UNC (10-3) was picked second behind Duke in the ACC Preseason Poll due in large part to ACC Preseason Player of the Year Marcus Paige. While the junior guard (13.6 ppg) has thrived on defense and as a team leader, he’s shooting just 36.1 percent from the floor through 13 games after declaring an offseason emphasis on improving his field goal percentage.
Paige hasn’t been the only one struggling with his shot. The Tar Heels shot 45.1 percent or worse in five of their first seven games and in seven games overall. Unsurprisingly, UNC is 0-2 when shooting below 40 percent this season.
UNC currently ranks eighth in the ACC in field goal percentage (45.6) and ninth in 3-point field goal percentage (29.3). The Tar Heels are 126th nationally in effective field goal percentage (49.8), according to kenpom.com.
The Tar Heels have ratcheted up their shooting recently, knocking down 47.9 percent of their attempts over the last five games. UNC head coach Roy Williams said on Friday he has told his players to think more about the technique and process and less about the result.
“I think we are taking better shots,” Williams said. “I haven’t been displeased with many of our shot selections. We’ve been working awfully hard on improving our shooting. We’ve been spending more time on shooting.”
Some good news in the post: forwards Kennedy Meeks (12.8 ppg) and Brice Johnson (11.6 ppg) have been consistently efficient scoring the ball all season long. Meeks is shooting 62.4 percent, while Johnson is connecting on 55.2 percent of his attempts.
The Tar Heels’ strength and weakness, at times, have played out on the glass. UNC is rebounding nearly half of its misses while only securing two-thirds of its opponents’ misses.
UNC is currently third in the ACC and 13th nationally in rebounding margin (plus-9.2). While the Tar Heels rank fourth nationally in offensive rebounding percentage (44.4), according to kenpom.com, they also rank 248th in opponents’ offensive rebounding percentage (33.6).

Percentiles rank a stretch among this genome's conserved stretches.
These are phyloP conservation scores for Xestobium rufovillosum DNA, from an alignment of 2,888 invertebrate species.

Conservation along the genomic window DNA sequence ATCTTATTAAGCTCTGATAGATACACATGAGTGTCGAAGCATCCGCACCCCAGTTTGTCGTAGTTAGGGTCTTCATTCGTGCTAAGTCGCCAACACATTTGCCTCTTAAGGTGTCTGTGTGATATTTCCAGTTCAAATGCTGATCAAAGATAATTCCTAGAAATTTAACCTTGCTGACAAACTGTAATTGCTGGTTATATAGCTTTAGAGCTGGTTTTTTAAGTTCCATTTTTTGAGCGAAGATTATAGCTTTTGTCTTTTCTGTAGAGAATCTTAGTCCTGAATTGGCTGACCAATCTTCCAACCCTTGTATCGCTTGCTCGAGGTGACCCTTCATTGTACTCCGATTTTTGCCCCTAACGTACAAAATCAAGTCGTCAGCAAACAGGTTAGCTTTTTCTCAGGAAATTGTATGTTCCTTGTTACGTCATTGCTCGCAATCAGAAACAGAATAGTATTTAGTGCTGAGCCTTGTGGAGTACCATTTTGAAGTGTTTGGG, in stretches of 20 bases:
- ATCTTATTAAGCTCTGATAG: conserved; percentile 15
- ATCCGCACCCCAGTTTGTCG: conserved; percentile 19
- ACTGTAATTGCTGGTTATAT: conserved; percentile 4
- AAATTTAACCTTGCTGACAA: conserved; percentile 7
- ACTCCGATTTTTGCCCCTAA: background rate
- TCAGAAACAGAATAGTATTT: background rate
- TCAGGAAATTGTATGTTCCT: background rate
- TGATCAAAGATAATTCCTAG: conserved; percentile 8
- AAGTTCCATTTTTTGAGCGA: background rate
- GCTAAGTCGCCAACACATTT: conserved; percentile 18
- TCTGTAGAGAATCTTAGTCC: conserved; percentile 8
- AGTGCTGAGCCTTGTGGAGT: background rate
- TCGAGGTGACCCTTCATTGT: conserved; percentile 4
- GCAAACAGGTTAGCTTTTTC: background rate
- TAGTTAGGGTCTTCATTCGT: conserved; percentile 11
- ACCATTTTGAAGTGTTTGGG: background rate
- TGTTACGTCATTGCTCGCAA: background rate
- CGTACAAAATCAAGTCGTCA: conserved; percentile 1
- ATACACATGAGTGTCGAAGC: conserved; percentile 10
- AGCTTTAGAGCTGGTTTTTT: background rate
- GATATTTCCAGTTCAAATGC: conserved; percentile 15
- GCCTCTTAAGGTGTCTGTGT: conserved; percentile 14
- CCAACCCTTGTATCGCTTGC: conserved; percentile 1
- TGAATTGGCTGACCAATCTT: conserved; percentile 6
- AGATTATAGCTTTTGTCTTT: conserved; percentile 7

UNC allowed an average of 19 offensive rebounds per game in its three losses, up from 12.8 offensive rebounds allowed in its 10 wins.
Butler grabbed 29 offensive rebounds – tying the most against UNC in the Williams era - in its 74-66 win in the Battle 4 Atlantis event in the Bahamas.
“We are not as good, where I thought we would be, rebounding the ball,” Williams said.
To be fair, opponents have collected large numbers of offensive rebounds due to UNC’s suffocating defense – the Tar Heels rank ninth nationally in field goal percentage defense (35.3) – but as Williams is quick to point out, his team must do a better job finishing the defense on the boards.
Toughness is often narrowed down too sharply into concepts such as aggressiveness and physicality. The mental aspect of toughness also includes concentration, fortitude and desire. In short, when certain elements of the game are not working in your favor (see the shooting discussion above), do you have the resolve to elevate your play in other areas to account for the deficiencies?
While Williams initially mentioned toughness in response to rebounding failures in losses to Butler and Iowa, it‘s more recently been discussed as the 12th-year UNC head coach has demanded more in practice to correct various miscues, such as turnovers, fouls and play breakdowns.
For example, UNC practiced at 11pm on New Year’s Day. When asked why, Williams responded: “I didn’t like what they did at 11am.”
Johnson told reporters the morning practice lasted 45 minutes before Williams dismissed the team. The night practice ran over two hours, and including a healthy dose of running from the start.
“Basically it was just us not paying attention to what he was saying,” Johnson said. “We did a recognition drill. The coaches would send out a different number of defensive players and he sent out one three times in a row and we couldn’t score. Coach explained it before he snapped and then we did the same thing he told us not to do. It just went downhill from there.”
In addition to the rebounding woes, the Tar Heels are seventh in the ACC in turnover margin (0.92). UNC is also committing 20.8 fouls per game, which is currently on pace for the highest rate for a UNC team under Williams.
“We’re turning it over and fouling too much; those things probably irritate me the most,” Williams said.
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